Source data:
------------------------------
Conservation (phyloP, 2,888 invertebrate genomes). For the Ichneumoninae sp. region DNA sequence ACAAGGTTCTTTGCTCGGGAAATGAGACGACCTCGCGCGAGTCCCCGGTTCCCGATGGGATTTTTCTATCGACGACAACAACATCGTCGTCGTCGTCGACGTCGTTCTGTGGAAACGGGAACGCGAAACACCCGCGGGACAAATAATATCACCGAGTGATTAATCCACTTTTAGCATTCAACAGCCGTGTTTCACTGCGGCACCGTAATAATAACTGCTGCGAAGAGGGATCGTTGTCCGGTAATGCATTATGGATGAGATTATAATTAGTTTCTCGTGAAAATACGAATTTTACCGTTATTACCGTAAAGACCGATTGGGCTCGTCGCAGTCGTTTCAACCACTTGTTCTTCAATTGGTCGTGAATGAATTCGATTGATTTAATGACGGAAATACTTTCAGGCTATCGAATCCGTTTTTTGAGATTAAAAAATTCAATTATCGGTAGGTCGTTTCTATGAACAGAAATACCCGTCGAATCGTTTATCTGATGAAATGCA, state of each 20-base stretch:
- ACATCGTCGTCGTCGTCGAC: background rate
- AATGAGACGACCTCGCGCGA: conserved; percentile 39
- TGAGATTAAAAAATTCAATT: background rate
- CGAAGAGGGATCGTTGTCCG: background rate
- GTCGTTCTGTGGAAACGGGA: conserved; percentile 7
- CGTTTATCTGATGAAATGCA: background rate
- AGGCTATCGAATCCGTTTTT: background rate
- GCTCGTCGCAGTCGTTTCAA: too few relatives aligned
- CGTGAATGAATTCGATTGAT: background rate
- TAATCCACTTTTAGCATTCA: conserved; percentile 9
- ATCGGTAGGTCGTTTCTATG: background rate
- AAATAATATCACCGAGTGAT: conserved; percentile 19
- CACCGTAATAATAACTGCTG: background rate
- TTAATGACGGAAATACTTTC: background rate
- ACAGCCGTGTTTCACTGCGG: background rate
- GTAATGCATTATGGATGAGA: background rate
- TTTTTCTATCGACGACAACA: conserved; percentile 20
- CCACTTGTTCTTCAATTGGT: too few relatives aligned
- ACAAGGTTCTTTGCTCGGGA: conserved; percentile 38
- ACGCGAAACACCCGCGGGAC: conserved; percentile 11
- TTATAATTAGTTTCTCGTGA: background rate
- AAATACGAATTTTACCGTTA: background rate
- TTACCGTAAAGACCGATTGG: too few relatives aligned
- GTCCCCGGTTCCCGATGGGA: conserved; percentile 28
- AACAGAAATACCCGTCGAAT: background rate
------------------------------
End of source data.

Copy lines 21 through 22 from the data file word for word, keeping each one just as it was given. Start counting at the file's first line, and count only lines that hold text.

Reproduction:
- ACGCGAAACACCCGCGGGAC: conserved; percentile 11
- TTATAATTAGTTTCTCGTGA: background rate